The Ontario Opioid Drug Observatory has taken a proactive, patient-centered approach since its launch in late 2017. The following engagement strategies will allow us to integrate patient perspectives throughout this research:
Steering Committee Members
The following perspectives have been incorporated into the Drug Observatory steering committee and associated research moving forward:
- Individuals with experience using opioids are represented by five people with lived experience
- The general public research lens is represented by two members of the ODPRN Citizens’ Panel
- Family members impacted by opioid use are represented by moms united and mandated to saving the lives of Drug Users (mumsDU)
All members attended a launch meeting in October 2017 and will continue to be involved in future meetings as well as particular projects of interest.
The Observatory launched a study in October 2018 on the experiences of naloxone access (including perceived barriers and facilitators) across Ontario among individuals with past or current opioid experience. We want to gain a wide range of perspectives from individuals who have used opioids (both for pain management and recreational use) to understand how they may be affected by current naloxone policies and programs. Further details can be found on the study information sheet.
If you or someone you know are interested in participating in this study, please call us at 1-888-316-3776. Participants will be compensated for their time during this one hour telephone interview.
The Opioid Chapters features 11 stories of people whose lives have been profoundly affected by opioids. A joint project of the ODPRN and the website Healthy Debate, this multimedia online series features powerful first-person narratives from people who take opioids for chronic pain, those with an opioid use disorder, and providers who work with both.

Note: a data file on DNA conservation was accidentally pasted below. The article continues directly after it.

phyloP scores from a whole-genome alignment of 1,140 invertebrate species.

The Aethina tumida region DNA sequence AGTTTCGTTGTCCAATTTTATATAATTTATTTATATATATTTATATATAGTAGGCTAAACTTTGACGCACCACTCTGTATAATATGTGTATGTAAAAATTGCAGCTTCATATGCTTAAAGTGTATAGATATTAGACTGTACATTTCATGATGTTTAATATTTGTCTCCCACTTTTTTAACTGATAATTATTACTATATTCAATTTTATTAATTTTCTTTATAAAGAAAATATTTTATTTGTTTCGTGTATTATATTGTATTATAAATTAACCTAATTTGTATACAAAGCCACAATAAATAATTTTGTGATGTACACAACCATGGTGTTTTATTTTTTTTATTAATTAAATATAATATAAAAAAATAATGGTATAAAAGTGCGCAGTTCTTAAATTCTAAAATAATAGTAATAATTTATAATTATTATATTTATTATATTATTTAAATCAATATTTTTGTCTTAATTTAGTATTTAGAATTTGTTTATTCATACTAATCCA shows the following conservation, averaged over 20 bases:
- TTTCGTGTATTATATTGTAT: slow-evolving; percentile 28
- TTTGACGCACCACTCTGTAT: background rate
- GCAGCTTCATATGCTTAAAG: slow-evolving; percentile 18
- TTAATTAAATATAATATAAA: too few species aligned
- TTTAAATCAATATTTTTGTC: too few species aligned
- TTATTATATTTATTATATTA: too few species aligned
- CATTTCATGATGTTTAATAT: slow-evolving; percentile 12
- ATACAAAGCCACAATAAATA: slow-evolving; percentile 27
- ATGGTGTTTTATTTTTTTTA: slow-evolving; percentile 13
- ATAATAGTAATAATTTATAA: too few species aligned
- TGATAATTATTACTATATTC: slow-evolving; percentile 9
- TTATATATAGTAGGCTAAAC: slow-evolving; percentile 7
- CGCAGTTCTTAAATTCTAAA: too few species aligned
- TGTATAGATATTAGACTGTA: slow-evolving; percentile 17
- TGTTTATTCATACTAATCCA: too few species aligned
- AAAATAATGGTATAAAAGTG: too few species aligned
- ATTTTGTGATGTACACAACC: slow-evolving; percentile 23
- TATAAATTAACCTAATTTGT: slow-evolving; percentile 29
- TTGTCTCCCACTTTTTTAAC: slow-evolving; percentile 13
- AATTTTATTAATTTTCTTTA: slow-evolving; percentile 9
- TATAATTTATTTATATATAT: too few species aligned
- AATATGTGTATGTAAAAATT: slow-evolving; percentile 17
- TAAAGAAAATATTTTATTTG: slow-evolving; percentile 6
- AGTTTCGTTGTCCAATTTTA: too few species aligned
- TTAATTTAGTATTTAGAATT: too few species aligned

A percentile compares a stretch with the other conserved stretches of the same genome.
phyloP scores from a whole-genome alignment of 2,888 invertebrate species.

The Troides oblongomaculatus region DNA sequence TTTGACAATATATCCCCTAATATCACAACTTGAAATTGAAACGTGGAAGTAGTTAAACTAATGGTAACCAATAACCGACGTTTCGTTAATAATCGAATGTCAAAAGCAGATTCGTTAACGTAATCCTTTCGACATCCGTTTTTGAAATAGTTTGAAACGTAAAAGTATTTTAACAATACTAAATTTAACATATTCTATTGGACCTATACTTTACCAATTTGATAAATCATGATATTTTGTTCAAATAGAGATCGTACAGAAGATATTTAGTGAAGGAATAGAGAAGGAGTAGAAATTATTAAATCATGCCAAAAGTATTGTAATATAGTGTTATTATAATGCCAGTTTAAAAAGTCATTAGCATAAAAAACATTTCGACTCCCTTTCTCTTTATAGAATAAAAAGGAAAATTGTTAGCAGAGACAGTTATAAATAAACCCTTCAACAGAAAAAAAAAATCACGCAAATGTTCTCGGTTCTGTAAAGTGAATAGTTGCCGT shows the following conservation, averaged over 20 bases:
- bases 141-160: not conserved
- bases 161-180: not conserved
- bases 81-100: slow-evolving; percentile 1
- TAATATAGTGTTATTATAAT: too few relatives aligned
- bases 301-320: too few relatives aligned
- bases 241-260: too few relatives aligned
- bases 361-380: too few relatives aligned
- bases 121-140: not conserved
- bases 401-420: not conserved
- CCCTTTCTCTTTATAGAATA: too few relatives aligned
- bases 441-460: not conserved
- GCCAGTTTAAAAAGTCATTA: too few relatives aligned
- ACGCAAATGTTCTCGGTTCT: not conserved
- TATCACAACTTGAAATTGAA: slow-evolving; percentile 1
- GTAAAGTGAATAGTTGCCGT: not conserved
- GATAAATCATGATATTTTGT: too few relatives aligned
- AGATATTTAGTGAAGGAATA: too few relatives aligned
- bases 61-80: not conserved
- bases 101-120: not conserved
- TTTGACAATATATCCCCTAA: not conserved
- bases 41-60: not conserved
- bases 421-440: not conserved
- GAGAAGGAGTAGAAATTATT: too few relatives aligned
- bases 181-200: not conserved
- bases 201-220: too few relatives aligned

Released September 6, 2018.
Prior to conducting any research within the Drug Observatory, the ODPRN convened focus groups comprised of individuals with experience using opioids in order to gather their perspectives on the current trends in opioid prescribing, utilization and changing access in Ontario. The information gathered was used to understand the priorities of people with lived experience and the potential opportunities for research aligned within these priorities.
We convened 8 focus groups, totaling 49 participants, in Toronto, Kingston, Ottawa, and via teleconference for those residing outside of city centers. We spoke with individuals who use opioids to treat chronic pain as well as those with opioid use disorder. The findings have been summarized into a manuscript and is currently awaiting publication.
We plan to conduct additional focus groups as needed over the next several years to assess how perspectives and experiences of opioid prescribing and access are changing.
The Drug Observatory may have additional opportunities for individuals with opioid use experience to become involved. If you are interested in sharing your perspectives, please contact ODPRN Knowledge Broker, Dana Shearer at firstname.lastname@example.org.